Winter is the most difficult season when it comes to horse management, and even more so for senior horses. The cold, humid environment can put a great strain on them. Here are some pieces of advice to make this winter as smooth as possible.

Humidity: the number one enemy of your senior horse

The greatest threat to your senior horse is a cold, damp environment. It is therefore imperative that your senior horse has a place to take shelter. Ideally, this shelter should be strawed so that it can be insulated from the damp ground, thus keeping your horse warm. If it lies on a cold and humid ground, it will spend more energy maintaining the body temperature,which can weaken it.

For ponies or horses that are tough and have a well developed winter coat, a cover is not a must. However, if your senior horse has difficulty being in a good condition or does not have a lot of fur, the use of a waterproof blanket (without a layer) can help keep it dry. If your senior horse lives entirely in the meadow, remember to check regularly (ideally every day) that there are no small bruises from the blanket and that it still fits well. Removing the blanket regularly to inspect for possible injuries also ventilating the fur and making sure moisture does not settle under the blanket.

No feet, no horse: also works for retired horses.

It is important that your horse is seen regularly by your marshal or rider. Particular attention must be paid to your horse's hooves during the winter months. Indeed, in very wet conditions, your horse's feet can suffer. Clean them regularly, apply products to moisturise or protect the hooves if necessary.

If your horse's hooves are in a bad shape, you may consider a treatment with Hoof Biotine, which will strengthen and restore the hoof’s structure thanks to a combination of ingredients such as Biotin, Methionine and Zinc.

Beyond the hooves, remember to check the legs of your horse. Mud scabies is a common occurrence among horses living in the meadow during winter. To minimise the risk, regular cleaning of the pasterns is essential in order to limit the accumulation of humidity in the horse’s environment.

Additionally, by taking care of your horse's legs you will be able to "evaluate" the condition of its joints and, in the event of stiffness, plan a course of Harpagophytum (Harpagyl). In case of doubt, your vet will be able to advise on how to support the joints of your senior horse and see if there is a necessity for medication.

Take care of your senior horse's diet

As temperature decreases, the energy requirements of your senior horse may slightly increase. Don't hesitate to give it a little extra hay if necessary.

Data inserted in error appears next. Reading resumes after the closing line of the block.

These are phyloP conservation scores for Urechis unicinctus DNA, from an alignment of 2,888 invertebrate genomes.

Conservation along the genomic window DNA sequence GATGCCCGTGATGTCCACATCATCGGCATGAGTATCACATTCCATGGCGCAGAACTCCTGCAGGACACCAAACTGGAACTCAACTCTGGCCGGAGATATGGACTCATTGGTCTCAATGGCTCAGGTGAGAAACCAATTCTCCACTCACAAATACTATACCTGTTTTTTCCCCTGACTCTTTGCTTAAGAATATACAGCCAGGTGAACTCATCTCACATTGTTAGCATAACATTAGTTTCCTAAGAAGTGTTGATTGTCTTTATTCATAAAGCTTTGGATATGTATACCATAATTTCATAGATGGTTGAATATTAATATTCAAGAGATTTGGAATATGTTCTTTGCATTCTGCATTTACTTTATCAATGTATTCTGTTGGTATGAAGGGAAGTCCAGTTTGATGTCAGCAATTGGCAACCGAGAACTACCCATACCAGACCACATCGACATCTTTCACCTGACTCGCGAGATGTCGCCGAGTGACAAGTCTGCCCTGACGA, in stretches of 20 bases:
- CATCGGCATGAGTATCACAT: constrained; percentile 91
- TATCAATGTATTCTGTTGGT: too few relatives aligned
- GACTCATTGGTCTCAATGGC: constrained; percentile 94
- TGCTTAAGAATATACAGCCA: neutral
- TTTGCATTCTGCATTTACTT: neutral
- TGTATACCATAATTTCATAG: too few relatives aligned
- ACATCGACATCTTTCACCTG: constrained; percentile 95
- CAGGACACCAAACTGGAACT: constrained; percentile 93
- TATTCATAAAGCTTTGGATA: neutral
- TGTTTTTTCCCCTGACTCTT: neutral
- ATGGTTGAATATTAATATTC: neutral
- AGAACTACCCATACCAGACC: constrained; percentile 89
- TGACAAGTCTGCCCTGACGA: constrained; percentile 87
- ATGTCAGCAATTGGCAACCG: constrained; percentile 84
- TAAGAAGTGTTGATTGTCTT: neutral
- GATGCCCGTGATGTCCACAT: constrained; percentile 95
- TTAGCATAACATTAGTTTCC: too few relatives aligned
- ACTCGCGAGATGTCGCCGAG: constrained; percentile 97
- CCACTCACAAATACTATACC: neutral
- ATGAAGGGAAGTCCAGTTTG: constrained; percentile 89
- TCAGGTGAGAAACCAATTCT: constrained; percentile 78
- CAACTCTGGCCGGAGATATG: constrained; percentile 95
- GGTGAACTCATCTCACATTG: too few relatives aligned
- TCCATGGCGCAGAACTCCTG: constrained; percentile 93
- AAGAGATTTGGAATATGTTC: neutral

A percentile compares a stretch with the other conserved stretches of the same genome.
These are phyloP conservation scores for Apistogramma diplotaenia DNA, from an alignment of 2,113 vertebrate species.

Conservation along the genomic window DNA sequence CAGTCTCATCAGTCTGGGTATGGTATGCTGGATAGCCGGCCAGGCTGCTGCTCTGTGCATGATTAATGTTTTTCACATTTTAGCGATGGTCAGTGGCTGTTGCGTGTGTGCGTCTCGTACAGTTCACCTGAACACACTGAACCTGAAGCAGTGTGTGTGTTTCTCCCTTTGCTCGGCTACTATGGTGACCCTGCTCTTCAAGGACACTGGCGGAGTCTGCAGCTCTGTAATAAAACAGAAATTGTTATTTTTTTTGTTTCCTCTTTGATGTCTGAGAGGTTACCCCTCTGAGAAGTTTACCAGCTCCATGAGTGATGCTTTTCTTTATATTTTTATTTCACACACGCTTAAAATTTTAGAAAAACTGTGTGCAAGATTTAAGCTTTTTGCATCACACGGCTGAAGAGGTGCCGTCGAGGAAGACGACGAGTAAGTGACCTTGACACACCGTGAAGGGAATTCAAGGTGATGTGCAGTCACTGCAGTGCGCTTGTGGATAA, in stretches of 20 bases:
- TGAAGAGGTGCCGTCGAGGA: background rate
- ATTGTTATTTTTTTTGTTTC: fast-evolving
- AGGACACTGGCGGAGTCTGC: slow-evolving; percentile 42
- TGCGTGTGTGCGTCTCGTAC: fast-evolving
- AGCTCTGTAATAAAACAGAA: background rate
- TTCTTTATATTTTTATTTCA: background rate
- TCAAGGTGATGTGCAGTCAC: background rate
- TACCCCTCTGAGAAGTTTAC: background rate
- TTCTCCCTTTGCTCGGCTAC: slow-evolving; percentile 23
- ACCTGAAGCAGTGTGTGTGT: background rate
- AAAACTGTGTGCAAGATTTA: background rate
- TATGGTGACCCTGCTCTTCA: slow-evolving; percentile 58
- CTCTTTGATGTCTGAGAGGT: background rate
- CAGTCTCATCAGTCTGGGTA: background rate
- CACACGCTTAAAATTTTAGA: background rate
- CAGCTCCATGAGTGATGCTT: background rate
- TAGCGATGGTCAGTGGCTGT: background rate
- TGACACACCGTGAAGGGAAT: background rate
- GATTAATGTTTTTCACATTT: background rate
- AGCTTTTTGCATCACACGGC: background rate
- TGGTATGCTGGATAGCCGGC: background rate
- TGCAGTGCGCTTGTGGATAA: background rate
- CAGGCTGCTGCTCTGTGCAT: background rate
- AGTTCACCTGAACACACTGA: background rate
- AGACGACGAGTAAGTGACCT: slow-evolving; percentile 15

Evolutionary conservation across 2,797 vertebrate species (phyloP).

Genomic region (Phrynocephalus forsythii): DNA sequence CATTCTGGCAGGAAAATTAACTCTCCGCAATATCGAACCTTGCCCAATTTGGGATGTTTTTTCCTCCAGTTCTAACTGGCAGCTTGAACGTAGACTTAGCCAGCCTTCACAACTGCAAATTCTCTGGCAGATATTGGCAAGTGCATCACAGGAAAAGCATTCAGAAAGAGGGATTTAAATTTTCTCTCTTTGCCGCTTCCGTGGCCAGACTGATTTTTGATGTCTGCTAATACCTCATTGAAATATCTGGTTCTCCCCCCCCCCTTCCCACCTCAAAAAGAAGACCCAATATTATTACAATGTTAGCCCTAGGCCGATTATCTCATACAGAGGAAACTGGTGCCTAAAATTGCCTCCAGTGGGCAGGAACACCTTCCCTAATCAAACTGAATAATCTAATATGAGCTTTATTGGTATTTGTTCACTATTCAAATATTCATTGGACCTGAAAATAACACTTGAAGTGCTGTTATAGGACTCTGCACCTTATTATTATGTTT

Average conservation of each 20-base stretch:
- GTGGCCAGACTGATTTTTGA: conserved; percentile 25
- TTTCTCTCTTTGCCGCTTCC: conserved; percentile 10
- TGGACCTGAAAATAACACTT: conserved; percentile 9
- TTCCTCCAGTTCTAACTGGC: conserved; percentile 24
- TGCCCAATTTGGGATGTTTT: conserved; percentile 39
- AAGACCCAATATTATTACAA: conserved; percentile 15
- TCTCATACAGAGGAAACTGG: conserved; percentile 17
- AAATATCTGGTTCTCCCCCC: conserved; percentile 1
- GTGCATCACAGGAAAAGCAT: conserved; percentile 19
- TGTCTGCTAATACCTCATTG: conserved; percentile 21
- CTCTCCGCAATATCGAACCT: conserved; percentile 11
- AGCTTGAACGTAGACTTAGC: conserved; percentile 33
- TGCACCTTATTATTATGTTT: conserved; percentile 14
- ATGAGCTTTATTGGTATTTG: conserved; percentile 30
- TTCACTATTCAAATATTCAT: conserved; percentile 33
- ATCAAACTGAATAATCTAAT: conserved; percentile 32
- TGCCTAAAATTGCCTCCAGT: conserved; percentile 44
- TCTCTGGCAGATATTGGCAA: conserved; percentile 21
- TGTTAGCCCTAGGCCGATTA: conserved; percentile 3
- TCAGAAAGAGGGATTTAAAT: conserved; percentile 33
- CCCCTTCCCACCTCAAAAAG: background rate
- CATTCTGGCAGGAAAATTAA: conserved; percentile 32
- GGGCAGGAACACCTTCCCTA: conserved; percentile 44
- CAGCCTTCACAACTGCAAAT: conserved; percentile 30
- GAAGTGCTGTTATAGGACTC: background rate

As is the case throughout the year, do not neglect the needs in minerals, micronutrients and vitamins, and provide a mineral and vitamin supplement adapted to your horse even if it is retired. The Bonutron Senior feed supplement has been specifically designed for senior horses and supplements the classic feed but also provides certain nutrients to support digestion and prevent stiffness.

Also be careful with water, which will freeze if the temperature is below 0. Even if it is cold, your senior horse can consume a lot of water, especially if its diet is very rich in hay (therefore dry).

Do not overlook other care

  • Vaccination: check that your horse’s vaccines are up to date, more senior horses tend to have weaker immune systems
  • Deworming: The wormers should be checked and adapted to the living environment of your horse. Ideally, they should be administered before winter starts.
  • Breathing: for some horses, a hay-heavy diet may result in breathing problems. It is not uncommon to see horses spend the whole day eating hay, sometimes with their heads in the rack. If your senior horse has respiratory problems you could moisten the hay to reduce the amount of dust produced by it, preventing inhalation by your horse. There are also feed supplements such as Balsamic Control which will help your horse cope better during these periods.
  • Stiffness and osteoarthritis: we have talked about joint discomfort and stiffness among senior. Osteoarthritis remains the most common pathology among senior horses. Stiff joints can present problems which, at first glance, might not be directly related to them. When a horse has discomfort in moving, naturally, it tends to move less, meaning that it will result in less movement to eat, drink or take shelter from rain. To prevent this, feed supplements, such as Harpagyl can be used. As always, your vet will be the best advisor you can get when it comes to evaluating your horse’s needs, be it still active, almost retired or senior.

This should cover our little overview of things to consider when taking care of your senior horse during winter. If you have any questions, do not hesitate to contact us over our social media channels.

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